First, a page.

PLAYERS WANT ANSWERS: The OTTAWA SUN's Garrioch cited sources as saying that players are “furious and ‘demanding answers’” after the rash of resignations (OTTAWA SUN, 10/31). The CBC’s Glenn Healy said, “The players want answers. Coming out of the mess in Chicago (where Kelly was dismissed), I think they want answers to questions. Looking back on it, I think Ian Penny probably had some regrets about the way this whole thing went down. I think he looks at that train he got on with some of his advisors and says, ‘It got out of control. I couldn’t stop it.’” Healy: “It’s very curious that the investigation goes forward, and four days later there’re a lot of resignations." The CBC’s Mike Milbury: “They just jumped ship very, very quickly. But now that they have, it’s almost completely cleaned up." Healy said, “The purge is not yet done, I don’t think. And the constitution in my mind needs to be better. It has to be better for it to work" ("HNIC," CBC, 10/31).
|The CBC's Healy Says The NHLPA Review
Committee Is Working On Behalf Of Players
RUNNING OUT OF OPTIONS: ESPN.com’s Scott Burnside wrote under the header, “It’s Official: Union Hits Rock Bottom.” The union is a “rudderless ship,” and the rash of resignations raises the question, “Who’s in charge?” A source said, “The answer is nobody.” An agent added, “It’s a farce.” Burnside noted there “seem to be two clear options for the players.” First, they can “begin to pick up the pieces of their torn association and begin the search for both a new executive director and new general counsel.” The second option is “bringing back Kelly”(ESPN.com, 10/30). An agent said of the union, “It’s unraveling. These wounds are not going to heal in an instant. The guys need to get it together” (TORONTO STAR, 11/1). Kings D and player rep Matt Greene said, “There’s a lot of problems in the office right now. I think the players themselves are becoming more aware of what’s going on and taking a lot bigger interest in what’s going on than the guys have before. Hopefully, it’s just the start of a growing process for us and we become a stronger union.” Greene added, “We’re not rearranging deck chairs on the Titanic here. We know where we’re going. We've got a good hull. We should stay afloat” (L.A. TIMES, 11/2).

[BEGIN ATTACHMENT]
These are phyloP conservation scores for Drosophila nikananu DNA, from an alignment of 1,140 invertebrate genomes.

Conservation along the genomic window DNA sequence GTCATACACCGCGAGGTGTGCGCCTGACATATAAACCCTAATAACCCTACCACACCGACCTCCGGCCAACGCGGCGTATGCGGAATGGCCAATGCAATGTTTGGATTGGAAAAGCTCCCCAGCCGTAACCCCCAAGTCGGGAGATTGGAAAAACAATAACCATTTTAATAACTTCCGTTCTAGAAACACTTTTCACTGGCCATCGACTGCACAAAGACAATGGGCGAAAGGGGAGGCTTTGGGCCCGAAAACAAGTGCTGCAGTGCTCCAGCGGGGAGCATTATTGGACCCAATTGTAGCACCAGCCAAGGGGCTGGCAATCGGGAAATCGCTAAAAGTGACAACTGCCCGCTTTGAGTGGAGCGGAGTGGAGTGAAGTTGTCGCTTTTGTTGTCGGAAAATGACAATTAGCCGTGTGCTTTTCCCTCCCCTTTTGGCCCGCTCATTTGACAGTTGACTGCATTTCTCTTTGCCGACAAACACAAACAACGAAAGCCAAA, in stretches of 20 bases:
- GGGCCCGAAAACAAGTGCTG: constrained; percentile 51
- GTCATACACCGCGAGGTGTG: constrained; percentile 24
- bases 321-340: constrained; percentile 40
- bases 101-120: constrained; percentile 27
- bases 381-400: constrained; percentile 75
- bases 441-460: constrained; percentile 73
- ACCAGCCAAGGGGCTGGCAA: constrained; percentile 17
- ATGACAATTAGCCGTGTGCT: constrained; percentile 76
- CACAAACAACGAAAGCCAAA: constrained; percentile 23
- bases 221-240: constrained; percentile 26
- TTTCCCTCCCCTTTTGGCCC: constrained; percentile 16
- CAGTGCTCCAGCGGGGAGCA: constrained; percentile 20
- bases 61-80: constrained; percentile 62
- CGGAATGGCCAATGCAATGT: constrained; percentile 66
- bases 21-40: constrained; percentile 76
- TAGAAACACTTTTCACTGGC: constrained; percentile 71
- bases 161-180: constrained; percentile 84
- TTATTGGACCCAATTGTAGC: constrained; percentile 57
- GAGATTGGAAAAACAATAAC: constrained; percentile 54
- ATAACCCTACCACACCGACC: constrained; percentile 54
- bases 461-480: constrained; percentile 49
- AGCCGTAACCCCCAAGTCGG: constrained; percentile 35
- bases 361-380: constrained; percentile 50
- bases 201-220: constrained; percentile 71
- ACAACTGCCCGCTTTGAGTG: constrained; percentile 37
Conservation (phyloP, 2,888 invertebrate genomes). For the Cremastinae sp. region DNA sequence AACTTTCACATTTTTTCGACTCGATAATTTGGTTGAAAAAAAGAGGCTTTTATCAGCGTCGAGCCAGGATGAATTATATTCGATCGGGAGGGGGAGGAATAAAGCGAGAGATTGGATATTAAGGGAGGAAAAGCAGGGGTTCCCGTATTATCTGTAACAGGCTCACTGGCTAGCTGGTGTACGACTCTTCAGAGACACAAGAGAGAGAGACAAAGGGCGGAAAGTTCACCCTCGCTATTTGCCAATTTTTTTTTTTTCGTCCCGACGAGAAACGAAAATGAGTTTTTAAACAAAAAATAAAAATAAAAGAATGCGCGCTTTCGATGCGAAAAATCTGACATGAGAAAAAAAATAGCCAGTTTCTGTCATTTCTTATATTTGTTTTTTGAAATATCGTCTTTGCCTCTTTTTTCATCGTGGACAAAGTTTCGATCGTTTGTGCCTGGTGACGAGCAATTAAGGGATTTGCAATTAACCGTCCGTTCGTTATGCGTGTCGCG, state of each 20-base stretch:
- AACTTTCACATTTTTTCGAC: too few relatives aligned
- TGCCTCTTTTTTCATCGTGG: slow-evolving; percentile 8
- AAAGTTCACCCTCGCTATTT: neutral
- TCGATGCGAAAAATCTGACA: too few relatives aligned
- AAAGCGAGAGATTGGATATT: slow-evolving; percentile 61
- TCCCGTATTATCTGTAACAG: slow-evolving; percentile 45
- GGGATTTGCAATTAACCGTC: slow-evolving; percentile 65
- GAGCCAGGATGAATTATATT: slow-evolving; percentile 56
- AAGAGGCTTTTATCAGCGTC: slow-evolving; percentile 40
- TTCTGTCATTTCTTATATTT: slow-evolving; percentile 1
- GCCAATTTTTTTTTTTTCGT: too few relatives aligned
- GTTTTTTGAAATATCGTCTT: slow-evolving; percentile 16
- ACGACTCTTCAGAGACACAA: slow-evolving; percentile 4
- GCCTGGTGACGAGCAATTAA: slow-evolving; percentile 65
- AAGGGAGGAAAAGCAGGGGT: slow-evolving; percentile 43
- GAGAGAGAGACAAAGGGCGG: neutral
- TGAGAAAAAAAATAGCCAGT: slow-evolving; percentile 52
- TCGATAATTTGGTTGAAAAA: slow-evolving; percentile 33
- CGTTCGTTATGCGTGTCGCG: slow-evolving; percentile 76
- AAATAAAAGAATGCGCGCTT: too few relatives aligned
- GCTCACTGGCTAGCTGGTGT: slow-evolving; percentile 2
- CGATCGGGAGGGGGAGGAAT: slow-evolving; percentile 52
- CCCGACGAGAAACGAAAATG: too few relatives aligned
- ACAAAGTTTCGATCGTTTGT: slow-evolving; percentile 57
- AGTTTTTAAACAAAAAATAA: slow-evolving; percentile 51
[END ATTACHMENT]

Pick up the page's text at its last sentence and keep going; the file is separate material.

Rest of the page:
IN NEED OF A FRESH START: In Toronto, Damien Cox wrote only with a “clean slate, can the union start to rebuild.” The “next step will have to be a tweaking of the union’s constitution, which is filled with so many checks and balances that it was inevitable that power struggles would result” (THESTAR.com, 10/30). Milbury said of the union, "They’ve got to continue … to clean house and get a fresh start, they need to look at the constitution and start from scratch before the new guy comes in.” Milbury added the player reps “don’t have time to bring in a guy who’s not hockey-savvy.” Milbury: “He’s got to know some of the personalities, he’s got to know some of the history. If he rides shotgun with a heavy-duty labor lawyer, I’ve got no problem with that. But there’s got to be a one-two punch here because I don’t think there’s anybody out there who’s a hockey guy and also a labor lawyer” (“HNIC,” CBC, 10/31). NHL player agent Allan Walsh said a “strong PA will most likely guard against another lookout. Right now, what’s going on is disheartening for many reasons” (OTTAWA SUN, 11/1). LeBrun said because of the uncertainties around the union, there is “almost no question that the NHLPA will pick up that seventh year, the option year, that they have on the CBA. They have to, they have no time” ("HNIC," CBC, 10/31).